This example consists of two bidirectional transformations going from (i) an AST parsed from a folder containing files with a list of pairs of words (representing a dictionary), to (ii) a dictionary model with better typing and already some cross-tree references (so really a graph), and finally to (iii) a box with partitions containing cards (also referred to as Leitner's system often used to memorize flashcards).
In the diagram below (click to enlarge), the three models involved are depicted for a simple example.
In the topmost model (the AST), the root folder myLibrary contains two subfolders english and french, each containing files representing the content of a dictionary.
In numbers1-10.dictionary, for example, the parsed tree shows the name of the dictionary, the author, and a series of ENTRY nodes, each with two children. The first child, e.g., vier : four contains a pair of words in two languages, separated by a colon (":"). The second child, e.g., beginner represents the difficulty of the word.
This is depicted here as an AST but can be easily parsed/unparsed to a textual file with a simple template.
The second model is an actual Library model, now with nice explicit types (Library, Shelf, Dictionary, Author), and references.
This example already shows that some references are cross-tree, e.g., different dictionaries can share the same author.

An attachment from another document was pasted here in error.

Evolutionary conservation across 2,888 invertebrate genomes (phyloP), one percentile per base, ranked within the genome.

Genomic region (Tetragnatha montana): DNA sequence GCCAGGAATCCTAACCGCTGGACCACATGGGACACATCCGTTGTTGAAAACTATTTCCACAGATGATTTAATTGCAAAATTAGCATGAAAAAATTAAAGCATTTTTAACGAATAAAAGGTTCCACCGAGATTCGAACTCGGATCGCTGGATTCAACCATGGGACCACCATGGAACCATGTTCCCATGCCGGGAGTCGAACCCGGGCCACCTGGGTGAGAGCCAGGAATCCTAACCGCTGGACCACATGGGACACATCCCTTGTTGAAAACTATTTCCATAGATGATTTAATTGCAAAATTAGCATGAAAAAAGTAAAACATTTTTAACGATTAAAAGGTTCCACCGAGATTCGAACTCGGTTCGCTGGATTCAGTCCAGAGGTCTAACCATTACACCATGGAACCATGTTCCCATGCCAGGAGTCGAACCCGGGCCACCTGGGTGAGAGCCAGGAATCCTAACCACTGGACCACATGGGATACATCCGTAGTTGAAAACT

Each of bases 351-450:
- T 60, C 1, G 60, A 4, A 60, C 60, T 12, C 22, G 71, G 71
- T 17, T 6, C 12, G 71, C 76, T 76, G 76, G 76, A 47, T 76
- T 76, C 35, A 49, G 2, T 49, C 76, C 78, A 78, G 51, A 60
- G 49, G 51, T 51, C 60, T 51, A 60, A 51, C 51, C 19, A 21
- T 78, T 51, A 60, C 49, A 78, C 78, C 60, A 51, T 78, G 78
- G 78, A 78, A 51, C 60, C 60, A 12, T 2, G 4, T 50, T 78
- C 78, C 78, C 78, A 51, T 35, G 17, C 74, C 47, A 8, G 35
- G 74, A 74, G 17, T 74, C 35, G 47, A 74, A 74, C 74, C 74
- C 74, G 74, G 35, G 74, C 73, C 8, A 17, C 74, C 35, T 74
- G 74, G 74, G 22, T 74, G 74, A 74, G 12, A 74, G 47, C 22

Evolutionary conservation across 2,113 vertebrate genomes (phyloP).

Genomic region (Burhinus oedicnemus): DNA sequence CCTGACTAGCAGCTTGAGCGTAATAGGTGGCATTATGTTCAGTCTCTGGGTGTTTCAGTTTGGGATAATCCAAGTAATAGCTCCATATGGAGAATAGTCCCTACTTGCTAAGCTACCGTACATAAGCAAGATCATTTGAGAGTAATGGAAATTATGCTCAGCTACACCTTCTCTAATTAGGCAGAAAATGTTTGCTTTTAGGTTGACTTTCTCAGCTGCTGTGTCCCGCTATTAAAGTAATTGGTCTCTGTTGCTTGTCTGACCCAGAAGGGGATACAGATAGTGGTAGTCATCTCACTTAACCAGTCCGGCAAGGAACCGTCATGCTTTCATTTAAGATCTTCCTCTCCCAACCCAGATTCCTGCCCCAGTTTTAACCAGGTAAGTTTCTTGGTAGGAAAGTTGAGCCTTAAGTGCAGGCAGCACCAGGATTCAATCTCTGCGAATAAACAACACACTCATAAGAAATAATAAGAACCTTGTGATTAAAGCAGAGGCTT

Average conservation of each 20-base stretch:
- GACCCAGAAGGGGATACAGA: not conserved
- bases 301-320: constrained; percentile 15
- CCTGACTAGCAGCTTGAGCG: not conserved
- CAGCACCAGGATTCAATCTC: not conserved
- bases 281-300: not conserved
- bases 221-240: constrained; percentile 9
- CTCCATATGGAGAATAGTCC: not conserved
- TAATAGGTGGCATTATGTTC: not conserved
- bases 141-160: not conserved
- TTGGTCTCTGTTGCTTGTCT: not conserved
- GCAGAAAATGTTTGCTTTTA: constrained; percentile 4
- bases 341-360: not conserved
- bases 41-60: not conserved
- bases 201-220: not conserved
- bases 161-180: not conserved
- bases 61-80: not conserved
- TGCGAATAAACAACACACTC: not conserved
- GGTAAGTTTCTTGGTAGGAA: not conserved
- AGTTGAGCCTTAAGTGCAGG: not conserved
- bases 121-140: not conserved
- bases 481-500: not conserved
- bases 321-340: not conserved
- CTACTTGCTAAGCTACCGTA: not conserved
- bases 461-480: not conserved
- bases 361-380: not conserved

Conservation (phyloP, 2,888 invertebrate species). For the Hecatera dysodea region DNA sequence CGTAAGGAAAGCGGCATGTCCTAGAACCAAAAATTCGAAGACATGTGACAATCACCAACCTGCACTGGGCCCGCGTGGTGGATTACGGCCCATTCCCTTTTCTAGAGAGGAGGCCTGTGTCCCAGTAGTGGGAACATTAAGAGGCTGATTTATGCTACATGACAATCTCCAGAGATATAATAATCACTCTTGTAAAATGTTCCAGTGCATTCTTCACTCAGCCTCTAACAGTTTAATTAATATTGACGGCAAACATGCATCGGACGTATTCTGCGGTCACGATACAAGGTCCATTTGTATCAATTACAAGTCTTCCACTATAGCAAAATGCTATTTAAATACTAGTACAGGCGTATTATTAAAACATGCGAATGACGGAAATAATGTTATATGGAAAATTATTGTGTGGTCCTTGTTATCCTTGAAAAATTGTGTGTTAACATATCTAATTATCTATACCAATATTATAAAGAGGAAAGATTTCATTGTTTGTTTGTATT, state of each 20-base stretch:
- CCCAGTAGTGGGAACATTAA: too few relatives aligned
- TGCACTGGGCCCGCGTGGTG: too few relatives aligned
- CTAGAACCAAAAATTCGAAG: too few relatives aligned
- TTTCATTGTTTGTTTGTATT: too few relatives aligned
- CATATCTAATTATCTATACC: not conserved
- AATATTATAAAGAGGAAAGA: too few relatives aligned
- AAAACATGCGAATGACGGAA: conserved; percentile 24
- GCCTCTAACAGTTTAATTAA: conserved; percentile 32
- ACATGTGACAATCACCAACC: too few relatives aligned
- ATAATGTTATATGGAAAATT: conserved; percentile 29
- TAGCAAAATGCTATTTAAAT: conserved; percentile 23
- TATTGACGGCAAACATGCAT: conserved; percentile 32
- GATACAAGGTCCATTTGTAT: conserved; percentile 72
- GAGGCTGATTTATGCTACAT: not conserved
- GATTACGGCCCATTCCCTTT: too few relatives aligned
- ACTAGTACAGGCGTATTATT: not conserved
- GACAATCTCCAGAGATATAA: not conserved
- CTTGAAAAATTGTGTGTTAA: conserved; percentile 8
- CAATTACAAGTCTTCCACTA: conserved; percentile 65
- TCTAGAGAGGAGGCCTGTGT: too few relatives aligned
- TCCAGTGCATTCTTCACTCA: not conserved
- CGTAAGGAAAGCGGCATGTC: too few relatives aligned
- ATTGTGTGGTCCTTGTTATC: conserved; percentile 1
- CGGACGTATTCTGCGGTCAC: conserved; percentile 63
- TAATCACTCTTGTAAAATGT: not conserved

The final model is a so called "learning box" or Leitner's system, used to memorize flashcards.
The idea here is that dictionaries can be transformed into such a box to memorize the entries.
The box consists of a number of partitions with cards, and each time a card is remembered correctly it moves to the next partition. If a card is forgotten it moves all the way back to the very first partition.
When all entries are memorized the box can be emptied and transformed back into a dictionary, which is better for looking up specific words now and then.
Remember that each entry in the dictionary has a "difficulty" level, and this is adjusted while memorizing the flashcards in the box (cards that need to be repeated again and again are more difficult than others).
The dictionary model is more or less a straightforward abstraction of the AST with explicit types and references.
Author nodes with the same email address are all transformed to the same author, who is then shared among dictionaries.
Some conventions (colon separated values, etc.) are used to extract further information and make things explicit in the model.
The connection between dictionaries and corresponding learning boxes is a bit more interesting: The structure of the learning box remains essentially the same (three partitions wired the same way representing three levels of difficulty), and Cards obviously correspond to Entries.
The initial placement of cards in partitions is controlled via a set of attribute conditions.
Properties [optional section]
Variants [optional section]
References [optional section]
This chain of transformations is used as the running example in the eMoflon handbook. Please refer to it for a step-by-step detailed description.
Artefacts [optional section]
A virtual machine hosted on Share is available with a workspace containing all (Ecore) metamodels, the concrete example used above, and two TGGs going from AST to Dictionary to Leitner's System: